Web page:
Frequently Asked Questions
1. How do Minnesota courts split up property in a divorce?
In Minnesota, separate property is not usually included in what is divided up between divorcing spouses. However, Minnesota law does permit a judge to include it, when necessary. Necessary is defined as avoiding unfair hardship for either spouse. Spouses also have the option of changing a separate property into a marital property through the ownership title. If this happens, the court views the property as a gift from one spouse to the other.
2. I made a lot of money in the past, but, in this economy, I cannot pay in maintenance (alimony) anywhere near what I could have three years ago—will the court understand what happened to me?
Courts do allow spouses to petition for a change in their alimony if life circumstances change. This does not mean a paying spouse can just start paying less because his or her financial circumstances have changed. Instead, the request to decrease the amount paid must be treated in much the same way as the original process of establishing alimony was treated. You will need to work with an attorney who can provide guidance regarding how to update a maintenance or alimony award.
3. How is child support and maintenance in Minnesota calculated?
Minnesota courts use a standard formula to calculate child support, which takes into account:
- Parents’ gross monthly income
- Number of children in the home
- Other child support orders for either parent
- Spousal maintenance orders for either parent
- Benefits from parents’ disability or retirement
- The monthly cost of medical and dental coverage
- Cost of child care
- Amount of parenting time awarded to each parent
- Parent’s ability to pay
- Amount of Parenting Time per child, per parent
4. What is a marital settlement agreement in a divorce?
The marital settlement agreement is the document that outlines the arrangement between divorcing spouses for how things will be handled once their marriage is over. It is negotiated between the divorcing spouses and approved by the court. It typically addresses issues like division of property, spousal support, custody, and any other issues that are pertinent to a particular couple of families. The settlement agreement is intended to be permanent, but it can be altered if certain circumstances change.
5. What happens to retirement funds and 401(k) plans in a divorce?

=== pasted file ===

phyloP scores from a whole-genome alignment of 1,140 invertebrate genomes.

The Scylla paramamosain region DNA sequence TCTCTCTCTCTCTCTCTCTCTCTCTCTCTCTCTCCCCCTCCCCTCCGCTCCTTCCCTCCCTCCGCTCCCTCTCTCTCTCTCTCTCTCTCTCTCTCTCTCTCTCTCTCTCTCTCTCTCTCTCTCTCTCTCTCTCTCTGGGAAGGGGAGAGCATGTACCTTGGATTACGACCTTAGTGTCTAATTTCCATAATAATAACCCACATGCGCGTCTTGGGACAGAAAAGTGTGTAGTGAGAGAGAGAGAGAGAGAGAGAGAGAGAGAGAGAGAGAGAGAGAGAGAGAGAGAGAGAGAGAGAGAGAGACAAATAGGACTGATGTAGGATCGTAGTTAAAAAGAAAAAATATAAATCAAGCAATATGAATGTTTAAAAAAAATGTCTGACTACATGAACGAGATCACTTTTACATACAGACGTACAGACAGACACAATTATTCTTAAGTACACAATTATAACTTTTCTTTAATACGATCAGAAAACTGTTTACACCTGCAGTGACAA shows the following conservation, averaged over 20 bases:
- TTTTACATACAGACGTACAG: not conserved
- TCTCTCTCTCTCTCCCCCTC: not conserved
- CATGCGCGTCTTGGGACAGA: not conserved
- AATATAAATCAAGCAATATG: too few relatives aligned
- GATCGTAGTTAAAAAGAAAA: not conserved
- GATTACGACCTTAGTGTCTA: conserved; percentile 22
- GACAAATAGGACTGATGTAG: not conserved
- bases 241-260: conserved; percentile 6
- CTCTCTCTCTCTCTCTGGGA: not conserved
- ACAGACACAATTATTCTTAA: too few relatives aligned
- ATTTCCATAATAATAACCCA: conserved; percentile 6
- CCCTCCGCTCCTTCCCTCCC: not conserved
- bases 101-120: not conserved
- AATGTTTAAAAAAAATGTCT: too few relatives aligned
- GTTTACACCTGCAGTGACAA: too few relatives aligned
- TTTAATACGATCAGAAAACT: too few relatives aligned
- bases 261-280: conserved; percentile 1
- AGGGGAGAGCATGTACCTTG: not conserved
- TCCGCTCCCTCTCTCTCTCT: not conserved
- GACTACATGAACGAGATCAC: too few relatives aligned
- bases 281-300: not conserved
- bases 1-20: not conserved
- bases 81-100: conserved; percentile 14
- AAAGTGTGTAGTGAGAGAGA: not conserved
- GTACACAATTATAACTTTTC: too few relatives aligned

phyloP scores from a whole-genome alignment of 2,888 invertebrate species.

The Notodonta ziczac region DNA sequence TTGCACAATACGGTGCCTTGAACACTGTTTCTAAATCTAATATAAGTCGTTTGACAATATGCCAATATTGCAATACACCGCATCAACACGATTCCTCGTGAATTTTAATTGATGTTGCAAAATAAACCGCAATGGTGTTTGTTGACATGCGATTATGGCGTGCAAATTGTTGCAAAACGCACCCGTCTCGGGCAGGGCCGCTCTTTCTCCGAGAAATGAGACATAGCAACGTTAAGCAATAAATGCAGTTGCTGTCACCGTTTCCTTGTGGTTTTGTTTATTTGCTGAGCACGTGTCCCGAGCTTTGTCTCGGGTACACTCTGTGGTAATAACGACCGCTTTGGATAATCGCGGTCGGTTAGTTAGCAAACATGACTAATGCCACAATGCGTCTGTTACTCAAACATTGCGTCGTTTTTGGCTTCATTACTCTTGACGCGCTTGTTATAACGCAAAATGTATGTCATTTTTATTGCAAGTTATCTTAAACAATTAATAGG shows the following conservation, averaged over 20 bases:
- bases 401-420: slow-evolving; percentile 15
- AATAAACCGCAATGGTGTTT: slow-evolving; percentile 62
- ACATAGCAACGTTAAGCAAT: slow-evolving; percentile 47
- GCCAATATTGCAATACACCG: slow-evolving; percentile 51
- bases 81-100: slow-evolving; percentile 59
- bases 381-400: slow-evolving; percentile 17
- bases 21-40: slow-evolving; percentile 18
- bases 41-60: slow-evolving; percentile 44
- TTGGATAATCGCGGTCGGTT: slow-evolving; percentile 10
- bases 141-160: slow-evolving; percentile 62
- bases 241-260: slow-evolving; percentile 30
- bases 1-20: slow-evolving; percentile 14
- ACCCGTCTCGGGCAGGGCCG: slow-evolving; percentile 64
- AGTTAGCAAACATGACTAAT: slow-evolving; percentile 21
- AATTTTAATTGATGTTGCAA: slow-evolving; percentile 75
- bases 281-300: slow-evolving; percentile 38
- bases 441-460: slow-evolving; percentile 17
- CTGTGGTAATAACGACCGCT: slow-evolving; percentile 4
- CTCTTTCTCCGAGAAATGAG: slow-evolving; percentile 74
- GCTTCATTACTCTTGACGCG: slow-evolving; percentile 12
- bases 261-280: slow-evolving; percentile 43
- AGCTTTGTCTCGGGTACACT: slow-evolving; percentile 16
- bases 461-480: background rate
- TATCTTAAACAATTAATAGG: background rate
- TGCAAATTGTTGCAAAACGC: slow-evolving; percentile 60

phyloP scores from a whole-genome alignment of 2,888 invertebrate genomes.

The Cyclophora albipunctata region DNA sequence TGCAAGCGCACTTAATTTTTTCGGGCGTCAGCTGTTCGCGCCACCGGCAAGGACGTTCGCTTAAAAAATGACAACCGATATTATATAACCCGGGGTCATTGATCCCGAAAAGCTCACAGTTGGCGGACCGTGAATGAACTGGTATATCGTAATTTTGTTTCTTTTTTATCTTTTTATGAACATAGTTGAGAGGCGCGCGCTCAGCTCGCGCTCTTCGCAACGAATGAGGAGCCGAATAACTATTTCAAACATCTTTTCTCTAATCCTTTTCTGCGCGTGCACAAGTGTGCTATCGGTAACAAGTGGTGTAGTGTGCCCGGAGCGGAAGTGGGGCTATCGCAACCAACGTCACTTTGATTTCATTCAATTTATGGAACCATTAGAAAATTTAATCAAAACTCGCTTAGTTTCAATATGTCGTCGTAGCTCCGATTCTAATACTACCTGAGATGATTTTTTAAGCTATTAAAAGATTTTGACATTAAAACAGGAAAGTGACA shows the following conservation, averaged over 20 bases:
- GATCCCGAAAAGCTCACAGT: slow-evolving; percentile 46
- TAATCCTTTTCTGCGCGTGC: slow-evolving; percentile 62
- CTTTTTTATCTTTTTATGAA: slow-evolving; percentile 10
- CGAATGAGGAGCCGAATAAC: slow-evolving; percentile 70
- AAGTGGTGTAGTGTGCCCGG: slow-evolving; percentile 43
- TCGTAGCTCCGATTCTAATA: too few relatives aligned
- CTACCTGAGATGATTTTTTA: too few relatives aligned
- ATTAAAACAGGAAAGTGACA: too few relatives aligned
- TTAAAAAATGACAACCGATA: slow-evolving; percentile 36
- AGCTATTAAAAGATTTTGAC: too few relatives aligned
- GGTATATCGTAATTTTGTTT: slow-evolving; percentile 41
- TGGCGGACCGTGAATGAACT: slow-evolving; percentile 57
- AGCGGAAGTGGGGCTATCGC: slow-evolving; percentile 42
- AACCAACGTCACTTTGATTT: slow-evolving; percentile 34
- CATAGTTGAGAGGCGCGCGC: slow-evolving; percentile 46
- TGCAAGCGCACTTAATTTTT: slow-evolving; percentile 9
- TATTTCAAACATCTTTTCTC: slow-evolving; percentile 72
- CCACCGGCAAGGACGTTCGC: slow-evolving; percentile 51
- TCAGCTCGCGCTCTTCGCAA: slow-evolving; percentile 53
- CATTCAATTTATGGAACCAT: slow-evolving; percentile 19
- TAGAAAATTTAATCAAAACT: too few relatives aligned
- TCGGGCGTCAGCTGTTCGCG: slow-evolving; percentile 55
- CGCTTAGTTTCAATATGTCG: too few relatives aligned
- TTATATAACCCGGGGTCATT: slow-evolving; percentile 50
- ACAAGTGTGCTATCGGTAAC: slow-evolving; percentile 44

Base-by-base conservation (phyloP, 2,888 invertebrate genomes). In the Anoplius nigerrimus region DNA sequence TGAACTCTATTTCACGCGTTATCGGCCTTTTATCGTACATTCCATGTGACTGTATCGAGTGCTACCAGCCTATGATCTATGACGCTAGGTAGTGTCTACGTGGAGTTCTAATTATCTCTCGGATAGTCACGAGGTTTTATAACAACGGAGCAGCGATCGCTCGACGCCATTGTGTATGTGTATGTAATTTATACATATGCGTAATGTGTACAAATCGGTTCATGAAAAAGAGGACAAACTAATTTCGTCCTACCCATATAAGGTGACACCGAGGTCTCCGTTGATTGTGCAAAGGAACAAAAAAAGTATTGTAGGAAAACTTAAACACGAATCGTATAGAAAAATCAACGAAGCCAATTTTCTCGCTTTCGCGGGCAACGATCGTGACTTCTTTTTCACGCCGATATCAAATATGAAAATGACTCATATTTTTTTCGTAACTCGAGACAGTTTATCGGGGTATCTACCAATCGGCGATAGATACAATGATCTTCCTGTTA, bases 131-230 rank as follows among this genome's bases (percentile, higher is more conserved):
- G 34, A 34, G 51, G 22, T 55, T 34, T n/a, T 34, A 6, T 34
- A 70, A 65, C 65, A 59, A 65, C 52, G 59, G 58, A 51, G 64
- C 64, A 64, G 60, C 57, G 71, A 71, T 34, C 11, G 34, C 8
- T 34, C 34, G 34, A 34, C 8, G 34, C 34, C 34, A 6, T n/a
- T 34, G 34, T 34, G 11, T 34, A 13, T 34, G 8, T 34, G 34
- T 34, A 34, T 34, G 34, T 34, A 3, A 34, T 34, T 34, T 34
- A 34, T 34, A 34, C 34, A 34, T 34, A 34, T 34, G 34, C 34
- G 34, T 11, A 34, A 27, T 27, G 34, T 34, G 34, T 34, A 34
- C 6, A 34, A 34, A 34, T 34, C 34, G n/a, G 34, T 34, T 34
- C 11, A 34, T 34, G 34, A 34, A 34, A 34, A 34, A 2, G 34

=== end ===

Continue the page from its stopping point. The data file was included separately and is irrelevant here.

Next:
In Minnesota, the property acquired by either spouse during the marriage, with just a few exceptions, is viewed by the court as marital property. This means it legally belongs to both spouses. Retirement funds, including 401(k) plans that include money earned during the marriage are considered marital property and can be divided. Money put into these accounts after the divorce is finalized is not considered marital property, but it is possible for your former spouse to gain access to your retirement savings according to Minnesota law.
6. What is a nuncupative will?
A nuncupative will, sometimes called a “deathbed will,” “an oral will,” or a “verbal will,” is instructions for the distribution of personal property given once a person is sick and can no longer execute a written will. They require a certain number of witnesses who must write down the instructions as soon as possible. This type of will does not supersede a written will. Nuncupative wills extend from the tradition of leaving property to people who were present when a person died.
7. What is a living or revocable trust?
A living or revocable living trust is an estate planning tool used to determine who gets a person’s property after he or she dies. The fact that a trust is “living” or “revocable” means it can be changed based on your circumstances or desires. The most common reason people choose to utilize this estate planning tool is that it can help them avoid probate, which tends to be time-consuming, expensive, and a burden for those settling their estate.
8. What is the role of an estate planning attorney in my estate plan?